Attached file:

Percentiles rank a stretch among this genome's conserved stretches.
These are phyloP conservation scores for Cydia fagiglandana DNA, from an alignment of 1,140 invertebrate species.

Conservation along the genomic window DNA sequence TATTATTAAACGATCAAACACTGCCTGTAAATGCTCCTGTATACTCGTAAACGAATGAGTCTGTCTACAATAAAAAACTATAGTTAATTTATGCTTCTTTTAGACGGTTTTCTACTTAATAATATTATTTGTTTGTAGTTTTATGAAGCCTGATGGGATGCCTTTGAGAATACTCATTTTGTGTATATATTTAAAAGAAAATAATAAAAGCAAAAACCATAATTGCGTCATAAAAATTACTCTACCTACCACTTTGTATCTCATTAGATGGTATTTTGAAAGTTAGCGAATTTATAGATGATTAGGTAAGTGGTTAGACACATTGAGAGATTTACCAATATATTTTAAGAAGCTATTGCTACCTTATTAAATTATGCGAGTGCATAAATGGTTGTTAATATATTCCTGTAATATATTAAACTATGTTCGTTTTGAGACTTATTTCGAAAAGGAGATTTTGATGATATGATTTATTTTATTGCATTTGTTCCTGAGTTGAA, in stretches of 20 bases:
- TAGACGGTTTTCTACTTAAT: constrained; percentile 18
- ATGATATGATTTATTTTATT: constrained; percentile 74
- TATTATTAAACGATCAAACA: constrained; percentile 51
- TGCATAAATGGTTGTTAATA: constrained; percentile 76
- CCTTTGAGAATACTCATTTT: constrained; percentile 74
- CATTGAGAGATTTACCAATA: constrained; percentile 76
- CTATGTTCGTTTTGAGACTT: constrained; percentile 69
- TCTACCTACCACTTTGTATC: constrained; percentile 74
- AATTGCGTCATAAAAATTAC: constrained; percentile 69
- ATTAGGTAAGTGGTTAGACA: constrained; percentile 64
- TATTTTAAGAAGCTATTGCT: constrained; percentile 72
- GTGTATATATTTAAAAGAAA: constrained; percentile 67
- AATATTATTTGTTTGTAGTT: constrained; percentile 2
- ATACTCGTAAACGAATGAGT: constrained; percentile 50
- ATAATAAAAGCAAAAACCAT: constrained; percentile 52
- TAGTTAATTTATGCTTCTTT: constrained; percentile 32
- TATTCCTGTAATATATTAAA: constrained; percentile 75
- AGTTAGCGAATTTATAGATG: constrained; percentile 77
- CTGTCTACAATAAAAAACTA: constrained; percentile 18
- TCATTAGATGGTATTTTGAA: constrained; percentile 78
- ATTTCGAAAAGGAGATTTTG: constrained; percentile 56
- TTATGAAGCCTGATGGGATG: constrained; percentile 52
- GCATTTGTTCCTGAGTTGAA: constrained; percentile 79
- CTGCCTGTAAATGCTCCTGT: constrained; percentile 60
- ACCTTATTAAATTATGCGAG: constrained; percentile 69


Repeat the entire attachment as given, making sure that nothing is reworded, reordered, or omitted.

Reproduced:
Percentiles rank a stretch among this genome's conserved stretches.
These are phyloP conservation scores for Cydia fagiglandana DNA, from an alignment of 1,140 invertebrate species.

Conservation along the genomic window DNA sequence TATTATTAAACGATCAAACACTGCCTGTAAATGCTCCTGTATACTCGTAAACGAATGAGTCTGTCTACAATAAAAAACTATAGTTAATTTATGCTTCTTTTAGACGGTTTTCTACTTAATAATATTATTTGTTTGTAGTTTTATGAAGCCTGATGGGATGCCTTTGAGAATACTCATTTTGTGTATATATTTAAAAGAAAATAATAAAAGCAAAAACCATAATTGCGTCATAAAAATTACTCTACCTACCACTTTGTATCTCATTAGATGGTATTTTGAAAGTTAGCGAATTTATAGATGATTAGGTAAGTGGTTAGACACATTGAGAGATTTACCAATATATTTTAAGAAGCTATTGCTACCTTATTAAATTATGCGAGTGCATAAATGGTTGTTAATATATTCCTGTAATATATTAAACTATGTTCGTTTTGAGACTTATTTCGAAAAGGAGATTTTGATGATATGATTTATTTTATTGCATTTGTTCCTGAGTTGAA, in stretches of 20 bases:
- TAGACGGTTTTCTACTTAAT: constrained; percentile 18
- ATGATATGATTTATTTTATT: constrained; percentile 74
- TATTATTAAACGATCAAACA: constrained; percentile 51
- TGCATAAATGGTTGTTAATA: constrained; percentile 76
- CCTTTGAGAATACTCATTTT: constrained; percentile 74
- CATTGAGAGATTTACCAATA: constrained; percentile 76
- CTATGTTCGTTTTGAGACTT: constrained; percentile 69
- TCTACCTACCACTTTGTATC: constrained; percentile 74
- AATTGCGTCATAAAAATTAC: constrained; percentile 69
- ATTAGGTAAGTGGTTAGACA: constrained; percentile 64
- TATTTTAAGAAGCTATTGCT: constrained; percentile 72
- GTGTATATATTTAAAAGAAA: constrained; percentile 67
- AATATTATTTGTTTGTAGTT: constrained; percentile 2
- ATACTCGTAAACGAATGAGT: constrained; percentile 50
- ATAATAAAAGCAAAAACCAT: constrained; percentile 52
- TAGTTAATTTATGCTTCTTT: constrained; percentile 32
- TATTCCTGTAATATATTAAA: constrained; percentile 75
- AGTTAGCGAATTTATAGATG: constrained; percentile 77
- CTGTCTACAATAAAAAACTA: constrained; percentile 18
- TCATTAGATGGTATTTTGAA: constrained; percentile 78
- ATTTCGAAAAGGAGATTTTG: constrained; percentile 56
- TTATGAAGCCTGATGGGATG: constrained; percentile 52
- GCATTTGTTCCTGAGTTGAA: constrained; percentile 79
- CTGCCTGTAAATGCTCCTGT: constrained; percentile 60
- ACCTTATTAAATTATGCGAG: constrained; percentile 69